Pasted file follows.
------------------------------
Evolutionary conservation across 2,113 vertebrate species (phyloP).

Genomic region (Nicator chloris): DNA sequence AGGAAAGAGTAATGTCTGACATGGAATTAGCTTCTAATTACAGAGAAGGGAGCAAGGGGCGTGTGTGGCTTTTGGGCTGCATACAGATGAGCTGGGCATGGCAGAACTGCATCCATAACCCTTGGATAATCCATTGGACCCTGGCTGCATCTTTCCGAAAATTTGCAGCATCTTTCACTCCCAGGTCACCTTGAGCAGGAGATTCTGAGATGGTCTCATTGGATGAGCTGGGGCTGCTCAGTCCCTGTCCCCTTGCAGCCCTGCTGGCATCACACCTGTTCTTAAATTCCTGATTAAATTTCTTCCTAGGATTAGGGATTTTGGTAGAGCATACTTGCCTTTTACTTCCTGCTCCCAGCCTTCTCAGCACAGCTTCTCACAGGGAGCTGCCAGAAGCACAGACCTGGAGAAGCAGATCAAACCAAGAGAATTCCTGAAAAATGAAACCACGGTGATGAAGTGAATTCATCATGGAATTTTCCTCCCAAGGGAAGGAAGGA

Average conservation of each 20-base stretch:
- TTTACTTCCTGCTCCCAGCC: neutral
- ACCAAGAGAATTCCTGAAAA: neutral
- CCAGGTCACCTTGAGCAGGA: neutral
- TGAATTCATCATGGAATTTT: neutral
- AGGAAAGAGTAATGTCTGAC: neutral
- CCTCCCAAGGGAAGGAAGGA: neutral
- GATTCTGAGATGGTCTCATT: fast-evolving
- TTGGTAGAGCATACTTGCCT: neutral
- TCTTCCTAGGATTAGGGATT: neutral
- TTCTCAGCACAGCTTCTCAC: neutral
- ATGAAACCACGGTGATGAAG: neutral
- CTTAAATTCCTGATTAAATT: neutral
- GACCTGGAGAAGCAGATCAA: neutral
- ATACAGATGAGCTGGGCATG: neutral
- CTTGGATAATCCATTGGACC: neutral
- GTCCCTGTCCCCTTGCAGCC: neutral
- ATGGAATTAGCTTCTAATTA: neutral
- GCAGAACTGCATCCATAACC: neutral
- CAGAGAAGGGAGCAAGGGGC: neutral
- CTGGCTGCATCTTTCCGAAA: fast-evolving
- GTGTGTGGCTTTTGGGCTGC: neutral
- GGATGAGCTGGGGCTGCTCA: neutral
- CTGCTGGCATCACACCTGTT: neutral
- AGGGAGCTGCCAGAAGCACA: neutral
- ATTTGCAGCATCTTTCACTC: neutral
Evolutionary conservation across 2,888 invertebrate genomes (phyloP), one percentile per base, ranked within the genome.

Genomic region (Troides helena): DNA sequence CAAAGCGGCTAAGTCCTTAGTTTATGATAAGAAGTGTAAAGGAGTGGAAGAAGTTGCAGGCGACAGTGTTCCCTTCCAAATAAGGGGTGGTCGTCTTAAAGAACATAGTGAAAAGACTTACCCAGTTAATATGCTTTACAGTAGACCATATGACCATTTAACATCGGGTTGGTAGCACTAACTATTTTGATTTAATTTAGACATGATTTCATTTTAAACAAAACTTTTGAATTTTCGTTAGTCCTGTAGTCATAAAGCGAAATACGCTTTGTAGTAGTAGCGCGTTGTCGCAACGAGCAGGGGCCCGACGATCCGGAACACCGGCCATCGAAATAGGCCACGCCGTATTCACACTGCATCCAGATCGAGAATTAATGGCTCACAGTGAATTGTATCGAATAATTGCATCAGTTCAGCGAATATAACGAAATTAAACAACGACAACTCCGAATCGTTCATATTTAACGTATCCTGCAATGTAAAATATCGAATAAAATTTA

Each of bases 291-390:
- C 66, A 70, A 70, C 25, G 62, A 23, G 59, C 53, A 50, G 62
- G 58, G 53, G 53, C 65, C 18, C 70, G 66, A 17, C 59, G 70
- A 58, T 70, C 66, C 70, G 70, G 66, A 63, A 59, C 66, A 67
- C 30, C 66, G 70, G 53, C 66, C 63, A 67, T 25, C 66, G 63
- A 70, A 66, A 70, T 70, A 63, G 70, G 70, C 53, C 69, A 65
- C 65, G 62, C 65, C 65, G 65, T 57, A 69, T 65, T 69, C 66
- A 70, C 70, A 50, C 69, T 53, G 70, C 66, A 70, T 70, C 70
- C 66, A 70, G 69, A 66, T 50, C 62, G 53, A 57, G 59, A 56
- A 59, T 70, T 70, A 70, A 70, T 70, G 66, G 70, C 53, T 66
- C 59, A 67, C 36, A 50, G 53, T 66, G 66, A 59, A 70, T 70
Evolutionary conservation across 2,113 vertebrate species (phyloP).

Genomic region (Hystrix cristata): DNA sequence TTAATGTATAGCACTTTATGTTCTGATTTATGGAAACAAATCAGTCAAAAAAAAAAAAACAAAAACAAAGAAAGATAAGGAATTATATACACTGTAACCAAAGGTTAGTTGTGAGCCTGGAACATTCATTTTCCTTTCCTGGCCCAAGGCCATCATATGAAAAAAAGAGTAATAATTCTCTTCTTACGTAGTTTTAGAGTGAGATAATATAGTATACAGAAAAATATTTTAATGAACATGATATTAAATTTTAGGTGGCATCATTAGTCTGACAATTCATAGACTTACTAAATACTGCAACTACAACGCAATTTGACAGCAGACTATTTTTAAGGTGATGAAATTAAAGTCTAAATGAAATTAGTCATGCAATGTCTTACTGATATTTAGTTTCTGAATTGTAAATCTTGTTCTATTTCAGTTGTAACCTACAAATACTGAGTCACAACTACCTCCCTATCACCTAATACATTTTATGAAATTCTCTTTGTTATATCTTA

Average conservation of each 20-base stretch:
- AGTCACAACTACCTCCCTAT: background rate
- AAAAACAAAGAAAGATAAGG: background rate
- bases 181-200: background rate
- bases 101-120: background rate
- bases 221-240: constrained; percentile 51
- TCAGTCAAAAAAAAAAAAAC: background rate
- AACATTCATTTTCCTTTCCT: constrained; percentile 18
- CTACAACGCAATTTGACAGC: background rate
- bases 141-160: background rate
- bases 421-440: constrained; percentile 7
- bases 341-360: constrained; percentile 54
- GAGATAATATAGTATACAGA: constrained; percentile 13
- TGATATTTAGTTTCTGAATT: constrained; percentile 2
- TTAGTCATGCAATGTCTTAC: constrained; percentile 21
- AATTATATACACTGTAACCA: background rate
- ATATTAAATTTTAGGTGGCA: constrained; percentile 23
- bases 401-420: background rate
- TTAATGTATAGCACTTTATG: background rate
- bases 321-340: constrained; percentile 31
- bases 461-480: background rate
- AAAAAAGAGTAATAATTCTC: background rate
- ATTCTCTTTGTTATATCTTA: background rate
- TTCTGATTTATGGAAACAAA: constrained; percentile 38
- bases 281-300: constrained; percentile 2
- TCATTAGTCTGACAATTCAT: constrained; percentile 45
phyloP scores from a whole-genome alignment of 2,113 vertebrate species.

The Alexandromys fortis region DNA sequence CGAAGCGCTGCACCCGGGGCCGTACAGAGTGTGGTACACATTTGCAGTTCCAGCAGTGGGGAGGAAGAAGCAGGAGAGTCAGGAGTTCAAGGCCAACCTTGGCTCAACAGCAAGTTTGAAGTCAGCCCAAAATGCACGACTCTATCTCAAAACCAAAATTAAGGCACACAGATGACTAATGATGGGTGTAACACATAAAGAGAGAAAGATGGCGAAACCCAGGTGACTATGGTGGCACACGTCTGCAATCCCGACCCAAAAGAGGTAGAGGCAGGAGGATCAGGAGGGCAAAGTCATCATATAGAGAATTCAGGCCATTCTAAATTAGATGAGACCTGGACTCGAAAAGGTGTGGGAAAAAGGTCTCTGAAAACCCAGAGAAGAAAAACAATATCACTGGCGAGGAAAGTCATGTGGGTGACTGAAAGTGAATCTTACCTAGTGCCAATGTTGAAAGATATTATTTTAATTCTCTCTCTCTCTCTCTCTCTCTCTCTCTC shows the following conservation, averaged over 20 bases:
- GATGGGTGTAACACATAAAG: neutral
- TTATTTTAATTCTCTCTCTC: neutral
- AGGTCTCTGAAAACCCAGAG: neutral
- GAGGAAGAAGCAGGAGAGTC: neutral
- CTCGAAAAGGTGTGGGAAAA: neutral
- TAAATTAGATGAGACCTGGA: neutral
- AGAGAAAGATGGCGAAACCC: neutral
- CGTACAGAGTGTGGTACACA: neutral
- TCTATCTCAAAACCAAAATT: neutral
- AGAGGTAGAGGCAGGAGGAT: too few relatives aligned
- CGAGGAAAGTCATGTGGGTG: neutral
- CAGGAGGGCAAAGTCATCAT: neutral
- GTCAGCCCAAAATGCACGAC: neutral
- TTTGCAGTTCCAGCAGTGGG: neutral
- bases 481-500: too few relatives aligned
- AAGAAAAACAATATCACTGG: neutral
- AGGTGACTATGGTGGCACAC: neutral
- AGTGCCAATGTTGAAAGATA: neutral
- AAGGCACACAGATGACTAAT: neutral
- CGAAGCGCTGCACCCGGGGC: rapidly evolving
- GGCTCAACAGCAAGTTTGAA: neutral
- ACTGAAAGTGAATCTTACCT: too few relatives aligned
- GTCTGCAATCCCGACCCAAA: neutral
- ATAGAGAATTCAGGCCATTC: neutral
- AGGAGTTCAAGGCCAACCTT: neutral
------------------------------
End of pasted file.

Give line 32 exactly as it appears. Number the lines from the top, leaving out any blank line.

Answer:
- C 66, A 70, A 70, C 25, G 62, A 23, G 59, C 53, A 50, G 62